Wednesday, September 17, 2008

2008 Campaign

Richard Baehr takes a look at the 2008 Presidential race, which is pretty even right now nationally. However, due to the Electoral College, what really matters is the individual state races, which are currently trending towards McCain.

"The state polls, which tend to lag the national tracking polls by a few days, have been more favorable for John McCain the last few days, reflecting his slightly stronger position since the convention and the Palin pick. But even if the latest state polls overstate McCain's numbers a bit due to the lag, they do reflect the new shape of the race."

Things look up for McCain in battleground states Florida and Ohio, which carry 47 electoral votes. Obama faces a pretty uphill cultural battle in Ohio, which went for Hillary in 83 of 88 counties. Obama needs to pick up 18 electoral votes from the 2004 Kerry states, the likeliest of which is Iowa, which has 7. Obama is targeting Colorado (9), Nevada and New Mexico (5 each) and Virginia (13), but is slightly behind in all except Virginia, which is even, but has not gone Democratic since 1964 (although the demographics there have changes substantially).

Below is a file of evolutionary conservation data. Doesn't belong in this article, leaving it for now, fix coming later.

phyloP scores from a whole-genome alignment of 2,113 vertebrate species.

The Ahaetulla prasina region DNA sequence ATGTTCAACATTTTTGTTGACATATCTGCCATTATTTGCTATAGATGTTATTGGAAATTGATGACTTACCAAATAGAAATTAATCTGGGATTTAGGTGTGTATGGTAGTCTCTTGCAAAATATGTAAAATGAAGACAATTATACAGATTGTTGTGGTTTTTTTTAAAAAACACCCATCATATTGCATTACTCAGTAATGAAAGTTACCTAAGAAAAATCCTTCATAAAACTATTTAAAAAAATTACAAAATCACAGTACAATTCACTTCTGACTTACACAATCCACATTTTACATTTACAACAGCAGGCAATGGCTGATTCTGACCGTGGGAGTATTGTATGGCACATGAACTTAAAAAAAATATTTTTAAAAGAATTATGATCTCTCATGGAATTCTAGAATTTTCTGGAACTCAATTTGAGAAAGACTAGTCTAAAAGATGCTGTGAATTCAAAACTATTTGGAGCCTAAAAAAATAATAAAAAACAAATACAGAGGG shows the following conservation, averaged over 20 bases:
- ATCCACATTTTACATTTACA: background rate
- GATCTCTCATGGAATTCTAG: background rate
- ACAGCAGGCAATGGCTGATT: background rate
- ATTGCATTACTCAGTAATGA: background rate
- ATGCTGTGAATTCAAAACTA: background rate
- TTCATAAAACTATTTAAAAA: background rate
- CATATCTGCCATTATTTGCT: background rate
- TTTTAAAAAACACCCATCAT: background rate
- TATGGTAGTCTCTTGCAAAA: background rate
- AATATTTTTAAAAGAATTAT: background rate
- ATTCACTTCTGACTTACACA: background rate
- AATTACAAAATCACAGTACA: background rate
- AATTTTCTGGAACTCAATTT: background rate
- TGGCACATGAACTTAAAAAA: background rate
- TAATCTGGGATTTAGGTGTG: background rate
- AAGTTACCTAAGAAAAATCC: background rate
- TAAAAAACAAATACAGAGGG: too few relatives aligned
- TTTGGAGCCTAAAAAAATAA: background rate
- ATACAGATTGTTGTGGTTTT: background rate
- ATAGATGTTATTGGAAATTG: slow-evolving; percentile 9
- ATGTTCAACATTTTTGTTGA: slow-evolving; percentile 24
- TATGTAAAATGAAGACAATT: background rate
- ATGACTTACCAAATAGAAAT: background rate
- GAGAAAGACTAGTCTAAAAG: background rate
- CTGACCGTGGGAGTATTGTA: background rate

Obama once targetted as many as 18 red states, then 14, but now appears vulnerable to McCain in several 2004 Kerry states once thought unquestionably blue. The Rasmussen Pennsylvania poll taken this weekend shows the state (and its 21 electoral votes) even. There is almost no scenario for an Obama victory without Pennsylvania, and it gets worse. McCain is within 3 points in New Jersey and Washington, and also within strking distance in Minnesota and Wisconsin (10 votes apiece), Michigan (17) and New Hampshire (4). Red states now appearing safe for McCain include Montana, North Dakota, and Alaska (3 each) as well as Georgia and North Carolina (both 15) and Missouri and Indiana (both 11) are both trending Republican as well.

"The race is close to a national tie in the popular vote, in the number of safe electoral college votes for each side, and in the number of tossup electoral college votes that are blue or red. We have in other words, a 50-50 race."

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